I was amazed at the response. I once worked for a telemarketing company. I remember how hard it was to get people to answer a survey. This? Not hard. I would say, "Have you got a couple of minutes to answer a couple of questions about this pathway? We're trying to get it paved and cleared in the winter and lit at night," and people jumped at the chance. I had all of one refusal, and that was because he said he never used the park. Everyone else said, more or less, "hand me the clipboard, where do I sign?" From a bunch of lanky teenage boys who said, "You want to light the basketball court? Aw yeah!" to the graphic designer walking with a cane who said, "Oh, thank you for doing this, you're my new best friend, where do I sign up to know more about this?"

I think the telling bit was when Councillor Cloutier showed up. Someone came to get me to be in a group photo on the "pavement" with him. There was a photographer from the Ottawa South News there. As we were figuring out where to stand, she jokingly said to Cloutier, "But you know, if you're in this photo, you have to pave the path." 

He walked away. Just turned and walked away. The reporter even chased after him: he'd spotted the Gloucester-Southgate Green Party candidate and was walking with him toward the barbecue. She asked if he wanted to come back for the photo. "Not that photo," he said. And kept walking.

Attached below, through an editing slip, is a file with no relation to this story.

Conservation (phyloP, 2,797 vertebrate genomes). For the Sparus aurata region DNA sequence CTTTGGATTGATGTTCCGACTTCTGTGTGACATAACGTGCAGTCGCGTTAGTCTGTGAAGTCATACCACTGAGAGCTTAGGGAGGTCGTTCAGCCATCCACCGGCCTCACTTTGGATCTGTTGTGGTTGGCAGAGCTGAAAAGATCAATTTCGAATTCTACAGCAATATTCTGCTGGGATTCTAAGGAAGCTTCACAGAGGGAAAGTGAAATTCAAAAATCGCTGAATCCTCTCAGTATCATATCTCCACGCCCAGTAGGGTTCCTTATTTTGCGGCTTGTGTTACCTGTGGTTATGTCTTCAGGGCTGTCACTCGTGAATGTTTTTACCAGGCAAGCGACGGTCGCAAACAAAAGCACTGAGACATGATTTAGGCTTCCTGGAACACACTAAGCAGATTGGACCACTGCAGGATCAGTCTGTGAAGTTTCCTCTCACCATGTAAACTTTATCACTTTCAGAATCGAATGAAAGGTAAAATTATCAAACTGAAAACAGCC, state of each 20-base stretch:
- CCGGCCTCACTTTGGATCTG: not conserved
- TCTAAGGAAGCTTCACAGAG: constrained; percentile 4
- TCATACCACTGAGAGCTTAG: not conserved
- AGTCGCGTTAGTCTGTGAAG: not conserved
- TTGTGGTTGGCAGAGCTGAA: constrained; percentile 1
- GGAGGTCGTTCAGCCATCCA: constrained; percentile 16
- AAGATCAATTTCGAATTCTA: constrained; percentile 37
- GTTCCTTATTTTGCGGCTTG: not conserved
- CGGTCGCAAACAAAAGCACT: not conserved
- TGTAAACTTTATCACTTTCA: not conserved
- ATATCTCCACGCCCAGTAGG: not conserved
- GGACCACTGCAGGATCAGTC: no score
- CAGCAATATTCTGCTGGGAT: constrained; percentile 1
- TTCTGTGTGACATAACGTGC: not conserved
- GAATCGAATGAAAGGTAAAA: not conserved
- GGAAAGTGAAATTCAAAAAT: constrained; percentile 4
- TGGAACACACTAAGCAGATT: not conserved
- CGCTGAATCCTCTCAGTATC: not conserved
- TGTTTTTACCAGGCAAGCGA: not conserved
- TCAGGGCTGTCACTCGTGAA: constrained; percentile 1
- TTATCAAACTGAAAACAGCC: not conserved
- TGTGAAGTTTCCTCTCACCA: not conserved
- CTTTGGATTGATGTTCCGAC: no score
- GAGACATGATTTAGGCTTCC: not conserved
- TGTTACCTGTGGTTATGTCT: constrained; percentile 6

(The Ottawa South News article about the event gives you a pretty discouraging sense of his attitude toward the project.)

But we walked around getting signatures. By the end of the festival, we had 110 completed surveys and had run out of copies in English. 

As the festival started to wrap up and the wind picked up, bits of the "path" started lifting in the wind and blowing away. 

Sic transit gloria mundi.
Finally we stopped trying to just clean up the bits that were actively flying off, and picked up all the mats, loading them back into the van. But it was time now to start setting up the lights! 

We had a 100-foot measuring tape, and the HTC's summer student, Mariema, helped me spool it out to mark off 20-foot intervals and make preliminary holes for all the ground lights. The thing we hadn't counted on was the large numbers of children in the park who would think the idea of a 100-foot measuring tape was great fun. One little dude, about two years old, I think, got hold of the end of the tape as I was reeling it in, and wound up being pulled in like a fish. He was pretty darn cute, but I kind of figured we might be in for some trouble. 
Yeah. Eventually a whole crowd of kids had clued in to the existence of 100 feet of measuring tape, spooled out. It got to be kind of chaotic. 

Eventually, though, we got the path measured out and the holes started, all ready for the solar lights. 

The last thing I did before I had to head out for the evening was to clamber up our 20-foot ladder to attach a solar powered security light to a light standard, using the high-tech method known as "zip ties."  We couldn't also put up the solar panel that charged it, but then it was only going to stay up until 10:00 pm, after which the City - who apparently have a problem with lights in parks - said we had to take it all back down.